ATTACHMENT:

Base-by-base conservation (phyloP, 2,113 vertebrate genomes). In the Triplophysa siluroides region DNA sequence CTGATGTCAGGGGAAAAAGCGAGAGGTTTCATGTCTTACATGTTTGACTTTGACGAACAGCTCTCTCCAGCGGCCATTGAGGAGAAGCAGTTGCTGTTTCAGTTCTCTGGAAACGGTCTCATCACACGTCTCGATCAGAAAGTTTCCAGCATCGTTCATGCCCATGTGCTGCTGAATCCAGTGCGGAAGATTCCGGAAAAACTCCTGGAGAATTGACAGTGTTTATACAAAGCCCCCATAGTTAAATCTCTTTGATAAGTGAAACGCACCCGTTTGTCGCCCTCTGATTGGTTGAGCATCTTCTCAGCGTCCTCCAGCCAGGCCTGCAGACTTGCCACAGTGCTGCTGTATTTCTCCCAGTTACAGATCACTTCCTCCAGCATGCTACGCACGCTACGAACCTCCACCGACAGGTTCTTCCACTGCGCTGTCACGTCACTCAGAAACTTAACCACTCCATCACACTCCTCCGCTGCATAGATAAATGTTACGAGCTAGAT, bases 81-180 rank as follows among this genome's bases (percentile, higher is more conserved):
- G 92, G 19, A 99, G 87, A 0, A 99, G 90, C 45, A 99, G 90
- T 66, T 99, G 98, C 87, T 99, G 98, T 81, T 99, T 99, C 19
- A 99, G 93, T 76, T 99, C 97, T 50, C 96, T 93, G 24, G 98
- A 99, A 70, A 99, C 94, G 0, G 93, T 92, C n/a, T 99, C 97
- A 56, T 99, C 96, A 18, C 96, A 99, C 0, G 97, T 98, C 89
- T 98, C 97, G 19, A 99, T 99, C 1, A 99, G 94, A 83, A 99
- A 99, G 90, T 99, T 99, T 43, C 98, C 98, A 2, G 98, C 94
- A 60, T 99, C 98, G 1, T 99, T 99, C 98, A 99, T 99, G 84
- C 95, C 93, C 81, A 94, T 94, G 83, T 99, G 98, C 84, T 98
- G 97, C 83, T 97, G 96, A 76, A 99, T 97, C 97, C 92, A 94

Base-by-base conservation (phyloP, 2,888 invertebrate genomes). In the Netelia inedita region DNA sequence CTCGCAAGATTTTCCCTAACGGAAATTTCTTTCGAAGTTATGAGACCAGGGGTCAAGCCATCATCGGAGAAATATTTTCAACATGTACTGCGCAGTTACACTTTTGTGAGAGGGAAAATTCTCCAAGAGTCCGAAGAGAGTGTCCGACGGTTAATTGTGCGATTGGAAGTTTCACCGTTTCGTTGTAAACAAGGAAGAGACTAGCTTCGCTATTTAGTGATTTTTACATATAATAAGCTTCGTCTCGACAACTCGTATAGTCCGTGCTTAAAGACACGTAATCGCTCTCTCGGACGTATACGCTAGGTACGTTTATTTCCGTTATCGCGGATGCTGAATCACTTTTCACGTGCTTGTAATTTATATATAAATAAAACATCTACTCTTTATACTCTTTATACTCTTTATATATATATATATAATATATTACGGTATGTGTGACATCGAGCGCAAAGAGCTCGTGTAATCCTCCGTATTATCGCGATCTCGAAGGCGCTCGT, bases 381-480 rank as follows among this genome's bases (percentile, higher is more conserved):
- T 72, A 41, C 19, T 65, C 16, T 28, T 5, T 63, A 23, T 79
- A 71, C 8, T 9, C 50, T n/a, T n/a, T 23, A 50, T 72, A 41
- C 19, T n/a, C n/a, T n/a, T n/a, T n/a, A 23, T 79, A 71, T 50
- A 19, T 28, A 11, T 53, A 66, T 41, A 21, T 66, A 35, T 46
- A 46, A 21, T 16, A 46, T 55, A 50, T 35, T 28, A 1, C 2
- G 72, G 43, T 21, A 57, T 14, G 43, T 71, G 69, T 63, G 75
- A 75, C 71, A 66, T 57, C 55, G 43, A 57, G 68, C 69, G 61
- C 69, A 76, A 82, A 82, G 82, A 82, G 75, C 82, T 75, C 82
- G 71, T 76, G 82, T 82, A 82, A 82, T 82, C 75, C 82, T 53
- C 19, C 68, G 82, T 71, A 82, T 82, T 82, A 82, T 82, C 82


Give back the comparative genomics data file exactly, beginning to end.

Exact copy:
Base-by-base conservation (phyloP, 2,113 vertebrate genomes). In the Triplophysa siluroides region DNA sequence CTGATGTCAGGGGAAAAAGCGAGAGGTTTCATGTCTTACATGTTTGACTTTGACGAACAGCTCTCTCCAGCGGCCATTGAGGAGAAGCAGTTGCTGTTTCAGTTCTCTGGAAACGGTCTCATCACACGTCTCGATCAGAAAGTTTCCAGCATCGTTCATGCCCATGTGCTGCTGAATCCAGTGCGGAAGATTCCGGAAAAACTCCTGGAGAATTGACAGTGTTTATACAAAGCCCCCATAGTTAAATCTCTTTGATAAGTGAAACGCACCCGTTTGTCGCCCTCTGATTGGTTGAGCATCTTCTCAGCGTCCTCCAGCCAGGCCTGCAGACTTGCCACAGTGCTGCTGTATTTCTCCCAGTTACAGATCACTTCCTCCAGCATGCTACGCACGCTACGAACCTCCACCGACAGGTTCTTCCACTGCGCTGTCACGTCACTCAGAAACTTAACCACTCCATCACACTCCTCCGCTGCATAGATAAATGTTACGAGCTAGAT, bases 81-180 rank as follows among this genome's bases (percentile, higher is more conserved):
- G 92, G 19, A 99, G 87, A 0, A 99, G 90, C 45, A 99, G 90
- T 66, T 99, G 98, C 87, T 99, G 98, T 81, T 99, T 99, C 19
- A 99, G 93, T 76, T 99, C 97, T 50, C 96, T 93, G 24, G 98
- A 99, A 70, A 99, C 94, G 0, G 93, T 92, C n/a, T 99, C 97
- A 56, T 99, C 96, A 18, C 96, A 99, C 0, G 97, T 98, C 89
- T 98, C 97, G 19, A 99, T 99, C 1, A 99, G 94, A 83, A 99
- A 99, G 90, T 99, T 99, T 43, C 98, C 98, A 2, G 98, C 94
- A 60, T 99, C 98, G 1, T 99, T 99, C 98, A 99, T 99, G 84
- C 95, C 93, C 81, A 94, T 94, G 83, T 99, G 98, C 84, T 98
- G 97, C 83, T 97, G 96, A 76, A 99, T 97, C 97, C 92, A 94

Base-by-base conservation (phyloP, 2,888 invertebrate genomes). In the Netelia inedita region DNA sequence CTCGCAAGATTTTCCCTAACGGAAATTTCTTTCGAAGTTATGAGACCAGGGGTCAAGCCATCATCGGAGAAATATTTTCAACATGTACTGCGCAGTTACACTTTTGTGAGAGGGAAAATTCTCCAAGAGTCCGAAGAGAGTGTCCGACGGTTAATTGTGCGATTGGAAGTTTCACCGTTTCGTTGTAAACAAGGAAGAGACTAGCTTCGCTATTTAGTGATTTTTACATATAATAAGCTTCGTCTCGACAACTCGTATAGTCCGTGCTTAAAGACACGTAATCGCTCTCTCGGACGTATACGCTAGGTACGTTTATTTCCGTTATCGCGGATGCTGAATCACTTTTCACGTGCTTGTAATTTATATATAAATAAAACATCTACTCTTTATACTCTTTATACTCTTTATATATATATATATAATATATTACGGTATGTGTGACATCGAGCGCAAAGAGCTCGTGTAATCCTCCGTATTATCGCGATCTCGAAGGCGCTCGT, bases 381-480 rank as follows among this genome's bases (percentile, higher is more conserved):
- T 72, A 41, C 19, T 65, C 16, T 28, T 5, T 63, A 23, T 79
- A 71, C 8, T 9, C 50, T n/a, T n/a, T 23, A 50, T 72, A 41
- C 19, T n/a, C n/a, T n/a, T n/a, T n/a, A 23, T 79, A 71, T 50
- A 19, T 28, A 11, T 53, A 66, T 41, A 21, T 66, A 35, T 46
- A 46, A 21, T 16, A 46, T 55, A 50, T 35, T 28, A 1, C 2
- G 72, G 43, T 21, A 57, T 14, G 43, T 71, G 69, T 63, G 75
- A 75, C 71, A 66, T 57, C 55, G 43, A 57, G 68, C 69, G 61
- C 69, A 76, A 82, A 82, G 82, A 82, G 75, C 82, T 75, C 82
- G 71, T 76, G 82, T 82, A 82, A 82, T 82, C 75, C 82, T 53
- C 19, C 68, G 82, T 71, A 82, T 82, T 82, A 82, T 82, C 82